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" But Fame with golden wings aloft doth flie,
away: Then who fo will with vertuous deeds aflay 425 To mount to heaven, on Pegasus must ride, And with sweete Poets verse be glorifide.
“ For not to have been dipt in Lethe lake,
“ Therefore in this halfe happie I doo read 435 Good Melibæ, that hath a Poet got To sing his living praises being dead,
Ver. 428. For not to have been dipt in Lethe lake, &c.] The lines are elegant; but the poet lhould have said “ Stygian lake." JORTIN, Ver. 432. Which made the Easterne Conquerour to crie, o fortunate yong-man, &c.]
Alexander Achillem prædicabat felicem, quod tantum virtutis suæ præconem invenisset.” Freinthemius, Suppl. in Q. Curtium, I. 4.
JORTIN, Spenser more probably drew this from Tully pro Archid : “ Atque is [Alexander] tamen cùm in Sigeo ad Achillis tumulum adftitiffet, О fortunate, inquit, Adolefcens, qui tuæ virtutis Homerum præconen inveneris.” T. WARTON.
Ver. 436. Good Melibæ, that hath a Poet got,] Sir Francis Wallingham, who died Apr. 6. 1590, is Melibæ. The
Deserving never here to be forgot,
“ Those two be those two great calamities,
“O griefe of griefes! O gall of all good heartes!
6" () vile worlds trust! that with such vaine illusion Hath so wise men bewitcht, and overkeft,
Poet is Thomas Watson, who published his “ Meliboeus, five Ecloga in Obitum Honoratiffimi viri Dom. Fr. Wallinghami, Equitis Aurati, &c. 4to. 1590.” OLDYS.
Ver. 440. Since whose decease, &c.] See Spenser's poem to bim, before the Faerie Queene. OLDYS.
Ver. 447. For he &c.] Lord Burleigh. See the Life of the Poet. This line is thus altered in the first folio:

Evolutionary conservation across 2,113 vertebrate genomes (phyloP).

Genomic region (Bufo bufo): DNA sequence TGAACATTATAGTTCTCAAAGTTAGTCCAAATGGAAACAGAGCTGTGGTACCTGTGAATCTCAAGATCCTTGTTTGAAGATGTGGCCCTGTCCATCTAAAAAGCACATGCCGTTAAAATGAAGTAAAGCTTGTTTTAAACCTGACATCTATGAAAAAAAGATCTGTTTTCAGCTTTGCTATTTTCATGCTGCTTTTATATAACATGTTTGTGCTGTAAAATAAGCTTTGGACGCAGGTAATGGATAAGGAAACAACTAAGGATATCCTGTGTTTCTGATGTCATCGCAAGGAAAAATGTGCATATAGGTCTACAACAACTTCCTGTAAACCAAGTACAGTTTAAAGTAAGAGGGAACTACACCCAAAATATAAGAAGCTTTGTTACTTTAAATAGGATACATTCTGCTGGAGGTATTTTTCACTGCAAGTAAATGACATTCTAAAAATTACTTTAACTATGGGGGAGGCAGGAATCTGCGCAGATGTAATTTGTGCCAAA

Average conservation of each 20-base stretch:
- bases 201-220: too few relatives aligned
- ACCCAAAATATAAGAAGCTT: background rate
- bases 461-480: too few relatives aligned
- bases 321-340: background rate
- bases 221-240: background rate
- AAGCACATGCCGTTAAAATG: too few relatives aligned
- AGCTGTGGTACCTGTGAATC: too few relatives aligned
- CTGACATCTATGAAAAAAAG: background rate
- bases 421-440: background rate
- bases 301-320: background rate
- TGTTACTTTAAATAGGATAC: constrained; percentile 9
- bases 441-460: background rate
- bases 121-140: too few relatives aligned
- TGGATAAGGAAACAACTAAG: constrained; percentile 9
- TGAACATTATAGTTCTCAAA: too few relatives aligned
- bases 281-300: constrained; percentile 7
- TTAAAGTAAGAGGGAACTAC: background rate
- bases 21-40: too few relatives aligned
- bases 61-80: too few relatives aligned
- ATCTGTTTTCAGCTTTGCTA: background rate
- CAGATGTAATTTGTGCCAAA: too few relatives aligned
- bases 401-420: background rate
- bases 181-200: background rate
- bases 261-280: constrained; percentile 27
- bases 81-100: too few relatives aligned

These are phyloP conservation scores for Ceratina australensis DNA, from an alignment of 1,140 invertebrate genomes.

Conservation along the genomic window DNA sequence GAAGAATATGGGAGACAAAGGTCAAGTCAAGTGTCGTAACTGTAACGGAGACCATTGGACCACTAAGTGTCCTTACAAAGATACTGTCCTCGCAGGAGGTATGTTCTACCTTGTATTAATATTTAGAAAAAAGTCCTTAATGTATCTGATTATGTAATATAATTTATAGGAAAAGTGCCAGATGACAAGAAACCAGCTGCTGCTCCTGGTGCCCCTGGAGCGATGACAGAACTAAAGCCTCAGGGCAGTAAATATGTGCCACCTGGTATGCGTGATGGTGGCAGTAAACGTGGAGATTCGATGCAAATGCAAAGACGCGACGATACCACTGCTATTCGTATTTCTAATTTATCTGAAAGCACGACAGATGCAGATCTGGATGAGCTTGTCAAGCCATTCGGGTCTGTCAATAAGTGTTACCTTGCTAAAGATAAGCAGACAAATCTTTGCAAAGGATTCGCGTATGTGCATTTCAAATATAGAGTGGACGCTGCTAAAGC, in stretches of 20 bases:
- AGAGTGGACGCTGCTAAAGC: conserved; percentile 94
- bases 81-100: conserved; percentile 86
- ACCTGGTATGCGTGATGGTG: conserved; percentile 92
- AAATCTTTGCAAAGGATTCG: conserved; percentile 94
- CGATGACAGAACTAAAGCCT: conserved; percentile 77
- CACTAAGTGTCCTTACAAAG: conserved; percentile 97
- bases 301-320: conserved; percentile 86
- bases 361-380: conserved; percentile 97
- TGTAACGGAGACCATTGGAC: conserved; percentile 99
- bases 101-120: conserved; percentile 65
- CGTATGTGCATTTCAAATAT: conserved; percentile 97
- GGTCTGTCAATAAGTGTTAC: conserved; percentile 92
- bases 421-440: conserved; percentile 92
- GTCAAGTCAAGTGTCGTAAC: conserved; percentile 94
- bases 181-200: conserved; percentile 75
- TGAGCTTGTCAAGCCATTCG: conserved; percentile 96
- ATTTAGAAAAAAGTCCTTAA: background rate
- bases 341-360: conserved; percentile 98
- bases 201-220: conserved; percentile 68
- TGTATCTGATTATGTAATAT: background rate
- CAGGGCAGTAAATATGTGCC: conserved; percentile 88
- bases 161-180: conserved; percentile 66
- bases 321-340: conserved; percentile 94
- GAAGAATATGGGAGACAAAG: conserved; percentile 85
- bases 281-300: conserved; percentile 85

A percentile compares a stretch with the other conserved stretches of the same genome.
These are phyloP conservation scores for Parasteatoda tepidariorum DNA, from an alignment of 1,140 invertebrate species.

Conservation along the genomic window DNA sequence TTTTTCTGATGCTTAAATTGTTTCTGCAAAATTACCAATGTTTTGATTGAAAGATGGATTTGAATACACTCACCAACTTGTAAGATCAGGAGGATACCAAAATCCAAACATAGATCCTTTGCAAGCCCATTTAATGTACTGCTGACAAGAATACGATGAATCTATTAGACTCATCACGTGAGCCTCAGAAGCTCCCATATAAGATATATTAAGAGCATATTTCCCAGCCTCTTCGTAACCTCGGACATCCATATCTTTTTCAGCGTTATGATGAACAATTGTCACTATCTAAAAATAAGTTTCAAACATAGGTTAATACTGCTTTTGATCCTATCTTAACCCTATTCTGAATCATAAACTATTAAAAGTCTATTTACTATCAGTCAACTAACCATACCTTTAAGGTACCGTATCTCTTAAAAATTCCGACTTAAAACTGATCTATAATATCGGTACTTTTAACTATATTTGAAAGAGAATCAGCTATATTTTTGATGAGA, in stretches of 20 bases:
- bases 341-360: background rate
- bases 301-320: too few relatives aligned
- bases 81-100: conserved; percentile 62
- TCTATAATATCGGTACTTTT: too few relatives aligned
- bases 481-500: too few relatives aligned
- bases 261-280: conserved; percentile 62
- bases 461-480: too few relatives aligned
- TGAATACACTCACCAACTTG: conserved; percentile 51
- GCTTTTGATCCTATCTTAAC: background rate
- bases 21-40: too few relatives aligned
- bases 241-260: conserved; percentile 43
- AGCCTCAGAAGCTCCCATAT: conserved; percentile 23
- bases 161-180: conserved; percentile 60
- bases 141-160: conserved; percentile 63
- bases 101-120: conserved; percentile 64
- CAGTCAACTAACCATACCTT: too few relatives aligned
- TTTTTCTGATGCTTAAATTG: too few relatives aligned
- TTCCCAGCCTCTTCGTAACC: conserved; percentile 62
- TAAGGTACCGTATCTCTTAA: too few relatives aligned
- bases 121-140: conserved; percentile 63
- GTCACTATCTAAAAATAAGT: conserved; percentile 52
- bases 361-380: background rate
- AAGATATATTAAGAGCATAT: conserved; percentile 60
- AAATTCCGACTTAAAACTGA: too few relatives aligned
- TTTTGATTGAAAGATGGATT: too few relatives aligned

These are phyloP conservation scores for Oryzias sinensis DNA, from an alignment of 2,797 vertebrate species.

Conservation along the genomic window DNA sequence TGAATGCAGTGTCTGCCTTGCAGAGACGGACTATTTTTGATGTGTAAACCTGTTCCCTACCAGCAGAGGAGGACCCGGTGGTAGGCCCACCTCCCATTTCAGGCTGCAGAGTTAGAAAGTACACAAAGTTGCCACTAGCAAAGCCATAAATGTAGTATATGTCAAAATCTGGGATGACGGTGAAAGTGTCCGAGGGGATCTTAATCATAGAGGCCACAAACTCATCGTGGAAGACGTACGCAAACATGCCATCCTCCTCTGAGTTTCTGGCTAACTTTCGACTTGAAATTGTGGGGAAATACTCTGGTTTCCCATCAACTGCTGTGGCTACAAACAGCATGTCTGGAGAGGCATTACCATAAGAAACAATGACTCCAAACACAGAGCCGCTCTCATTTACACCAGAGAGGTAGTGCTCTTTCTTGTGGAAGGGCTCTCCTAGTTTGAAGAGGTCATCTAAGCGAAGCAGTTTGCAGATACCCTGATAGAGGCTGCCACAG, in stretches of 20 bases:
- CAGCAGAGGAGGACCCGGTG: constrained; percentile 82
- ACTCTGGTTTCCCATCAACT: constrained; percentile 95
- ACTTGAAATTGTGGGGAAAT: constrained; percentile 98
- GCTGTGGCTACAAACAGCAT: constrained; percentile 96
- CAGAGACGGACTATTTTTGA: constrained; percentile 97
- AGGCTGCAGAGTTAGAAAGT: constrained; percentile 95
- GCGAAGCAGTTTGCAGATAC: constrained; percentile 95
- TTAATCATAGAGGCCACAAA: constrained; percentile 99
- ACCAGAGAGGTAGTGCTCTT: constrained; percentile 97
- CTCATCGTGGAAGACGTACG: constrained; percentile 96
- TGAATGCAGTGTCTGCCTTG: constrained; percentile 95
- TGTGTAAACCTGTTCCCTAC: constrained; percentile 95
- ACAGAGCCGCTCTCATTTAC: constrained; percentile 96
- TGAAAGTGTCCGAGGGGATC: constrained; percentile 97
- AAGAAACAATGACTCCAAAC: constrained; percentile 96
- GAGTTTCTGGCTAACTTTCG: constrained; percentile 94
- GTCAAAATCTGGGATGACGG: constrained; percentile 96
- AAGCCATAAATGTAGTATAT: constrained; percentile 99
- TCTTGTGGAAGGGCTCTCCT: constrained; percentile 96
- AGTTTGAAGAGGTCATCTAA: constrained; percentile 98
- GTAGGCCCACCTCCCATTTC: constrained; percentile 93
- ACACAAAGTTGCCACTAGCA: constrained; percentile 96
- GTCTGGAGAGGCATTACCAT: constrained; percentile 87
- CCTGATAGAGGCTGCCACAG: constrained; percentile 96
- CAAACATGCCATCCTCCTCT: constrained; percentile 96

" For such'as now have most the world at will, &c.” And, in the next ftanza the fingular him &c. is altered to the plural such &c. TODD.
That they fee not the way of their confusion:
“ And who fo els that fits in highest seate
Thus having ended all her piteous plaint,
Which when I missed, having looked long,
troubled braine, I felt such anguish wound my
feeble heart, That frosen horror ran through everie part.
So inlie greeving in my groning brest,
I SAW an Image, all of massie gold,
496 The holie brethren falsie to have praid.
Ver. 490. Like tragicke Pageants &c.] Spenser, as E. K. informs us, wrote a poem on these allegorical representations. See the Gloffe on June, Shep. Cal. Poflibly the following Emblems made a part of his labour on the subject. They represent the overthrow of Empire, of the Works of Art, of Pleasure, of Strength, and of Beauty, besides their manifest allufion to the hifiory of Sir Philip Sidney. Pageants were a fashionable exhibition in Spenser's time. See the second vol. of this edition, pp. ci. cii. TODD. Ver. 497. The holie brethren, &c.] See Daniel, iii. 15. &c.
But th' Altare, on the which this Image staid,
Next unto this a statelie Towre appeared, 505
heart was brust.
brickle] So the poet's own edition reads. The rest have altered it to brittle. But I con. cieve brickle to be the word intended by Spenser. It occurs in Cotgrave's old Fr. Dia. “ BRICKLE, full of brickes, fit for brickes, briqueur." TODD.